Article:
In the current networked world, almost no system in which personal data is processed stands on its own. For example, websites and mobile applications integrate third party services for behavioral targeting, user analytics, navigation, and many other functionalities. Governments build central infrastructures to share data efficiently between different branches of government and with other organisations. This paper analyses the current system in Europe for determining who is (or better, are) responsible for observing data protection obligations in such networked service settings. In doing so we address the following problems: (1) of ambiguity in applying the concept of data controller in networked settings; and (2) of insufficiencies in the framework for establishing the extent of the responsibilities in situations of joint control. We look at how the law and regulators address these problems and how the European Court of Justice tackles these problems by applying the principle of “effective and complete protection”. The issue of joint responsibility has gained particular relevance in the wake of Wirtschaftsakademie, a case recently decided by the European Court of Justice. In this case, a Facebook fan page administrator was found to be a joint-controller and therefore jointly responsible, together with Facebook, for observing data protection rules. Following this decision, there are many more situations of joint control than previously thought. As a consequence, part of the responsibility for compliance with data protection legislation and risk of enforcement measures are moved to those who integrate external services. This will change the incentive structure in such a way that joint-controllers will place a much higher value on data protection. To explore the practical implications of the legal framework, we analyse a number of examples taken from our earlier empirical work on the right of access to reflect on the newly emerging data responsibility infrastructure. We show that the coordination of responsibilities is complex in practice because many organisations do not have a clear overview of data flows, there are power imbalances between different actors, and personal data governance is often happening in separated specialised units.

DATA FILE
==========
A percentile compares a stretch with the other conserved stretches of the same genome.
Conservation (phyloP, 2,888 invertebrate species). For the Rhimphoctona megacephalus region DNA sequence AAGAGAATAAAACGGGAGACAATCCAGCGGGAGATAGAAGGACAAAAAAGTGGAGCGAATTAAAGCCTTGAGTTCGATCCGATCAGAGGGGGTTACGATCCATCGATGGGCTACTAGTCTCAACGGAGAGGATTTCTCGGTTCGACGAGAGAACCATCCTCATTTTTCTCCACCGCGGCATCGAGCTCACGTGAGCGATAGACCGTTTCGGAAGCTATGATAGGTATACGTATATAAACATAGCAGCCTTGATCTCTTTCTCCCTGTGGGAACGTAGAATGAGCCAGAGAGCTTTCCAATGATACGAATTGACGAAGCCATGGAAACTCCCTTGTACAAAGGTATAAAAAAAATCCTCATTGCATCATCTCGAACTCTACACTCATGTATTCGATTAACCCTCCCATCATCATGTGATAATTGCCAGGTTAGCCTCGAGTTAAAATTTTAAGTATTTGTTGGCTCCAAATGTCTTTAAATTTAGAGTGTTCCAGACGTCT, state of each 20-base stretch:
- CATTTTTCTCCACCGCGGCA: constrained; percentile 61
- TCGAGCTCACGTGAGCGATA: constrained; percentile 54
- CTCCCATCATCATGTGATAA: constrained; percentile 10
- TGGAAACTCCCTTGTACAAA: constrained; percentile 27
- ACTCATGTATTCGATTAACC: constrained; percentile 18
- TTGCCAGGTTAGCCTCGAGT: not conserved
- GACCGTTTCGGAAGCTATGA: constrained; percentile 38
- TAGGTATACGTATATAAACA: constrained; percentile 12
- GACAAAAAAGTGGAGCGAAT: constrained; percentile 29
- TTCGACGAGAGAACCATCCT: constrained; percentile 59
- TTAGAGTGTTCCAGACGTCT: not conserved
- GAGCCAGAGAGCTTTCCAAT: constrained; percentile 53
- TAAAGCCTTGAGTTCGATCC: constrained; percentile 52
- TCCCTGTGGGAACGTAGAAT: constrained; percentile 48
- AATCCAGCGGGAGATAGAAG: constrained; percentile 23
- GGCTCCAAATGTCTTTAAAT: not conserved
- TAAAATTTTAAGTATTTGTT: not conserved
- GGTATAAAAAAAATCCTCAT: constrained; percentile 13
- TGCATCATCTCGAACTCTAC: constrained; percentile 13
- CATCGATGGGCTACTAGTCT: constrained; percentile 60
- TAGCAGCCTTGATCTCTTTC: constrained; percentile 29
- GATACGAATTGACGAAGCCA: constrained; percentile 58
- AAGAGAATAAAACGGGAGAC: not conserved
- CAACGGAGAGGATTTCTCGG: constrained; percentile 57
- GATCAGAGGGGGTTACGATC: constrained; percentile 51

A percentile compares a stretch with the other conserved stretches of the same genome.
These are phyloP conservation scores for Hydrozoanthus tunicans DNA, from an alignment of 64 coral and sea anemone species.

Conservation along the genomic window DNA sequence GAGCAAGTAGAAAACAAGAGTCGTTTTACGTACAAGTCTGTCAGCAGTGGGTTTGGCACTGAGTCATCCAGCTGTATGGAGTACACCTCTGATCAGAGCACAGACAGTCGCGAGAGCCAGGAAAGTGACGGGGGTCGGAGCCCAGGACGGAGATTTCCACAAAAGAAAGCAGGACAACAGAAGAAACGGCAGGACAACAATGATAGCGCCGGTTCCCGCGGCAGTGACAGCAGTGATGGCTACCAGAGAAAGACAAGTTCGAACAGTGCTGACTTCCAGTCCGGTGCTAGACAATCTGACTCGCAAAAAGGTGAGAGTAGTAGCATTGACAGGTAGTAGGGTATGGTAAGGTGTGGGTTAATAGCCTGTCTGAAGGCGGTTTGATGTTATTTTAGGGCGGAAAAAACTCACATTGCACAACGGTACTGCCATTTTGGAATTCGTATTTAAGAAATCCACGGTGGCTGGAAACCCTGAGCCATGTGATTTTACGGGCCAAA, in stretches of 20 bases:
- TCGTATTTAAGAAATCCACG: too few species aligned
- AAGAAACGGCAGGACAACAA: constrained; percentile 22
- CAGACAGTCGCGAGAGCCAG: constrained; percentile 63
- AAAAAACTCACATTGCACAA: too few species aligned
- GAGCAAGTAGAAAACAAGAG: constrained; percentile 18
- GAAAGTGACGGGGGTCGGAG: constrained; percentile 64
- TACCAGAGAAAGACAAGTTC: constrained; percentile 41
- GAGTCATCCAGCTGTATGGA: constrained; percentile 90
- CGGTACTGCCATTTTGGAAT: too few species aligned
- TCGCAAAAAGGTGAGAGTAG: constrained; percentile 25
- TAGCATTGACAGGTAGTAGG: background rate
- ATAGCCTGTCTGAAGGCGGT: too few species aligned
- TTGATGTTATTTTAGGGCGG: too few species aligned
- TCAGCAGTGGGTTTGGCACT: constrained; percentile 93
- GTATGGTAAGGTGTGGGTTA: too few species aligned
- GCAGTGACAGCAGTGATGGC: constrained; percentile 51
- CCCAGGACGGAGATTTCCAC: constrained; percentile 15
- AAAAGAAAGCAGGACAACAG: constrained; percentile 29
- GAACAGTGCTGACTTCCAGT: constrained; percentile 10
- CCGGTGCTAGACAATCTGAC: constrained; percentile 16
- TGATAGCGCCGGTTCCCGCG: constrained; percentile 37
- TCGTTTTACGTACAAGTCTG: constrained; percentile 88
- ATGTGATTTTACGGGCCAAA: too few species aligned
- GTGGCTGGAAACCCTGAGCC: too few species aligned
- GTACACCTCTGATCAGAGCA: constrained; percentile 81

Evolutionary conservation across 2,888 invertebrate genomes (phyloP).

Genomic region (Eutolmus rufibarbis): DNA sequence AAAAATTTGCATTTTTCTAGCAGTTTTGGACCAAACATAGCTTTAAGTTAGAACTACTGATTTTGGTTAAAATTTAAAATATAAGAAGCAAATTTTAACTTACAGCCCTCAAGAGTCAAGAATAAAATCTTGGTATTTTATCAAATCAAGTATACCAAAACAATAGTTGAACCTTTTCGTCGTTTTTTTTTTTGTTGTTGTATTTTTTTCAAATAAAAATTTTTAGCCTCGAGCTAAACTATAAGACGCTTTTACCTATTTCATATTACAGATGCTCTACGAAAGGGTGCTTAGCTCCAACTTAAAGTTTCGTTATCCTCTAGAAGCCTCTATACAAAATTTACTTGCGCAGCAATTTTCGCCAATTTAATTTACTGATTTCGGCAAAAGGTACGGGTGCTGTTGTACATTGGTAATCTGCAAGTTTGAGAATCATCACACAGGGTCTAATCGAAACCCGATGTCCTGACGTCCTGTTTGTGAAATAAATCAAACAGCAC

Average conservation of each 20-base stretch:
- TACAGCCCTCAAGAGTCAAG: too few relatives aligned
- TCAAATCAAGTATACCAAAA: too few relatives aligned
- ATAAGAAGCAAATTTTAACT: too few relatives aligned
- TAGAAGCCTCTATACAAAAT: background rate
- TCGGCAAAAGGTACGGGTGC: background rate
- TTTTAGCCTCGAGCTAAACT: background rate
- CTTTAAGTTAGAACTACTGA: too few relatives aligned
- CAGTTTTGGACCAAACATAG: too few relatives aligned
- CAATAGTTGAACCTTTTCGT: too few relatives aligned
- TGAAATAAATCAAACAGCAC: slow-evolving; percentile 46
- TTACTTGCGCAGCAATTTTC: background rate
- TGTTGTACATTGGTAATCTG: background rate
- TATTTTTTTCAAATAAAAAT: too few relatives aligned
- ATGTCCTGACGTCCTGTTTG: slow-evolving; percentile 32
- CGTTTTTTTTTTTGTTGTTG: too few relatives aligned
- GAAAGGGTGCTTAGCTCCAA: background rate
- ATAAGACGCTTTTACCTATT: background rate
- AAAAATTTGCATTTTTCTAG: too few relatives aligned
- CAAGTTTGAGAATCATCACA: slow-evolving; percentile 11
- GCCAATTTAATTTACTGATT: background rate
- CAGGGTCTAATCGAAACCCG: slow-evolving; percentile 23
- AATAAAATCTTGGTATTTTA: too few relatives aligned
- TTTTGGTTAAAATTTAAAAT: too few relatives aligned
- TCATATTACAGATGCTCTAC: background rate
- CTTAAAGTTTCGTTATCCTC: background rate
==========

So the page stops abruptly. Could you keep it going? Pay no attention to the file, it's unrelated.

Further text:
• Editorial
  • Intellectual Property under the Scrutiny of Investor-State Tribunals

    In 2009, C.S. Gibson was suggesting that: "With this early coverage of intellectual property in BITs, it is perhaps surprising that there has yet to be a publicly reported decision concerning an IPRcentered investment dispute. Given the trajectory of the modern economy, however, in which foreign investments reflect an increasing concentration of intellectual capital invested in knowledge goods protected by IPRs, this could soon change" (Gibson, ‘A Look at the Compulsory License in Investment Arbitration’, 2009). A couple of years later, the first investment cases dealing with IP issues were made public. In this context, this paper first addresses the conditions that have to be fulfilled in order to bring intellectual property claims in investment arbitration, by touching upon the question of the definition of an investment in theory and in practice. It also tries to shed light on some of the implications of recent arbitral awards touching upon this interaction between intellectual property and investment protection, from a legal and regulatory perspective. On the other hand, the specific situation of the European Union is scrutinized, and in particular the project put forward by the European Commission to adapt the dispute settlement system for the protection of investments.